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The causes of childhood disappearance and the reformatory role of child protection laws

Is Childhood Disappearing?

There is a debatable argument that childhood is shifting from how it used to be long ago. Childhood as we know it is disappearing as evidenced by difficulties experienced when distinguishing between childhood and adulthood. In his book, The Disappearance of Childhood, Neil Postman (1994) believes childhood is “disappearing at a dazzling speed”. To make his point, he identifies the similarities experienced by both children and adults concerning modes of dressing and the manner in which the various constitutions accord both these parties equal rights and freedoms.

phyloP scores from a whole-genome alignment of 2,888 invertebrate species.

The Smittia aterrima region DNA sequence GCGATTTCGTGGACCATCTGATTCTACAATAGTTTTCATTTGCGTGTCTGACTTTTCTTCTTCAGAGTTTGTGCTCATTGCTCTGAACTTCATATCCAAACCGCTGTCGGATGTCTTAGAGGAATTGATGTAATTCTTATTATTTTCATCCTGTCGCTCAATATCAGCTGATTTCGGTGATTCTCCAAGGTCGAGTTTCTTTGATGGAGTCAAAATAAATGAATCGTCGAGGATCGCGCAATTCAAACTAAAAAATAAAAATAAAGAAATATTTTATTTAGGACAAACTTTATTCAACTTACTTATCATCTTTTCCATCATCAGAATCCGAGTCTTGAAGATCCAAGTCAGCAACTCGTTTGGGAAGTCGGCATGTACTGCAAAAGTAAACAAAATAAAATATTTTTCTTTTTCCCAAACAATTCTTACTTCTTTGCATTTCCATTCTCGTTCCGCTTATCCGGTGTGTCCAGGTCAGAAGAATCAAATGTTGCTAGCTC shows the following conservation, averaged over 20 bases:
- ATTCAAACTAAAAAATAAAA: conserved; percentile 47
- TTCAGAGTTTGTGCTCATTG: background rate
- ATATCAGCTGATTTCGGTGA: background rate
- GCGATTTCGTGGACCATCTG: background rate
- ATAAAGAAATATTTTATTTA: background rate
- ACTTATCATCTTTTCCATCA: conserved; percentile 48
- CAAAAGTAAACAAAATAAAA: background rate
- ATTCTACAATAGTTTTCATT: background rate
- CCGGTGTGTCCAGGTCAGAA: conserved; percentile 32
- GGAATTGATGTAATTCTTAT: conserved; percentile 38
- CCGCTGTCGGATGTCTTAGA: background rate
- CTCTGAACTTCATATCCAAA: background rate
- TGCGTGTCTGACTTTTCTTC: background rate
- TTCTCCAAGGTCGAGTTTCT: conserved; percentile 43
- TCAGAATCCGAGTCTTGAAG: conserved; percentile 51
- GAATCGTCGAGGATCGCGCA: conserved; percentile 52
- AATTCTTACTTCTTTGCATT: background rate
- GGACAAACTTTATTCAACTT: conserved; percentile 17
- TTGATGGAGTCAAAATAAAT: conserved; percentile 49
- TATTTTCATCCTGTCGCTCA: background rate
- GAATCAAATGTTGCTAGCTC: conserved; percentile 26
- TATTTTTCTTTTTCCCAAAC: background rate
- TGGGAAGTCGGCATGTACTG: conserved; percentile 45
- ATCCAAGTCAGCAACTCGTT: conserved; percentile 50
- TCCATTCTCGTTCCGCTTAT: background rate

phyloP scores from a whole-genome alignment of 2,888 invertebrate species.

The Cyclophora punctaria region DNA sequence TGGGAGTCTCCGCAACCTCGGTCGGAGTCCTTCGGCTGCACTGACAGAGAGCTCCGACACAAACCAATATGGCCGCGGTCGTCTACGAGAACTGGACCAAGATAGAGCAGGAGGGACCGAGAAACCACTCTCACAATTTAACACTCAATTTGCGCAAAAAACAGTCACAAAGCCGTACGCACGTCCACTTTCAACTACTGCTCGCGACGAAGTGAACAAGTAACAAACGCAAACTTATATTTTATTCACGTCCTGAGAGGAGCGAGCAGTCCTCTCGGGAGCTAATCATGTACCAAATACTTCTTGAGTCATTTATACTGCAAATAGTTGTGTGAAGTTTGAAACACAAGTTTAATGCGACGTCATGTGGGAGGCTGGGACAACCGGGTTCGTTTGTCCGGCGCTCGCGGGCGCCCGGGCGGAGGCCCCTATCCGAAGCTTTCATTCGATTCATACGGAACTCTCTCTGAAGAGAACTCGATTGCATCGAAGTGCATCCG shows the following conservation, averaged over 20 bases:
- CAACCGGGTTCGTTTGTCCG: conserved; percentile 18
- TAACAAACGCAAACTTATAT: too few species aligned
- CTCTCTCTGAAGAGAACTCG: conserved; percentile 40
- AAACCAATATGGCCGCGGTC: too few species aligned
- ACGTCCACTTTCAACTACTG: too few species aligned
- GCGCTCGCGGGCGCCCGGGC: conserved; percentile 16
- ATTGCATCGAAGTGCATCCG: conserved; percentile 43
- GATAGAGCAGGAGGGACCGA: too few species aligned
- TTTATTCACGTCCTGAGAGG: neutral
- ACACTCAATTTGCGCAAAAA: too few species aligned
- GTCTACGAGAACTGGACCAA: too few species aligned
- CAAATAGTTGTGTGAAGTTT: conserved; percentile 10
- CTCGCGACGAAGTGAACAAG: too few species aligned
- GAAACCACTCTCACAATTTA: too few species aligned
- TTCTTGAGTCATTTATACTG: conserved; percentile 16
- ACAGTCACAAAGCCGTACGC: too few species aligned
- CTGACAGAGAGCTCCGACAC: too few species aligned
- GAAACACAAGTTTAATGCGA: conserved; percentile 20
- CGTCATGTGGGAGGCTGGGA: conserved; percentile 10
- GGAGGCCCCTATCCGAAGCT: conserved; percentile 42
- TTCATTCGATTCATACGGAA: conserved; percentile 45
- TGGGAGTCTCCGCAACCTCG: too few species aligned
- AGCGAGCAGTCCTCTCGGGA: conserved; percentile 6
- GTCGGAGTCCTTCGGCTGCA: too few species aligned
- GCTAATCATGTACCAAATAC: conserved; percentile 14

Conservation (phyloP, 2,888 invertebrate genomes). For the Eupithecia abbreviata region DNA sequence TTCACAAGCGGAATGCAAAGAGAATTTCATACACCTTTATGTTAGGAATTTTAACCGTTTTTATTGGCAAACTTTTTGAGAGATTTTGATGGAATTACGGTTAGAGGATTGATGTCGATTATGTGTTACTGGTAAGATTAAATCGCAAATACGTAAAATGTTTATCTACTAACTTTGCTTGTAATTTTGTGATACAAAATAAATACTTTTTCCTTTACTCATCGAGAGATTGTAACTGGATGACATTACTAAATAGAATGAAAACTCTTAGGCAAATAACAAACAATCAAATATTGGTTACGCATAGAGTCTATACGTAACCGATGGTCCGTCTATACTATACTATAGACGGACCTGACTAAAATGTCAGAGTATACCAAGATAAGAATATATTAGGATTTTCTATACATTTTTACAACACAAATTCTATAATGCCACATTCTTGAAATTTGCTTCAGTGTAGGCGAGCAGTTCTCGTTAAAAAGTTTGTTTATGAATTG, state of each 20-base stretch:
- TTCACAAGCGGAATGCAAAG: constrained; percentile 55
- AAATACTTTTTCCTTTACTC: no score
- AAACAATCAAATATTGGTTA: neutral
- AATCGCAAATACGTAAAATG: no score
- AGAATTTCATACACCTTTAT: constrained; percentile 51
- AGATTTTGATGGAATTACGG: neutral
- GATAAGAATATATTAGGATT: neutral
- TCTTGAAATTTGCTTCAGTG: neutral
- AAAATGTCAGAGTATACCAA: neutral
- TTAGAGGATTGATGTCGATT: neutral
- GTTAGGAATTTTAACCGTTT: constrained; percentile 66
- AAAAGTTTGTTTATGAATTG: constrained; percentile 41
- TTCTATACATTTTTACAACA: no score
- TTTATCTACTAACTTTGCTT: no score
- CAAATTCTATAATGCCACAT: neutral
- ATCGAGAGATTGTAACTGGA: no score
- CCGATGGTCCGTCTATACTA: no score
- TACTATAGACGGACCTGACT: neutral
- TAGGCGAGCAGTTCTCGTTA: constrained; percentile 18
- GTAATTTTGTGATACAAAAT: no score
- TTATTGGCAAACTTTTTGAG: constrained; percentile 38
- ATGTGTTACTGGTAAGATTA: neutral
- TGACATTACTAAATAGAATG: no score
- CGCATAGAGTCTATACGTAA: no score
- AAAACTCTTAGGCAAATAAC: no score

He went ahead to disclose the fact that children in today’s world were placed in a position where they would be charged with adult crimes such as murder and rape. Postman’s argument is formed around technological advancements, claiming that technology is responsible for shaping today’s society. Just like his counterpart, Aries, he suggested that most individuals in middle age were neither able to write meaning that their only means of communication was dependent on speech making it difficult to distinguish between adults and children (Aries, 2014). In his opinion, Postman observed that education and literacy levels were the main distinguishing factors between adults and children. This division occurred because education was perceived as a progressive process, meaning it took several years to become efficient in reading and writing skills (Postman, 1985). However, in the current world, both scholars agree that technology, as well as things like television and the internet, have made it easier for children to access the adult world thus resulting in the disappearance of childhood as we know it. In essence, the scholars believed that childhood was a socially created stage in young minds as they grow up.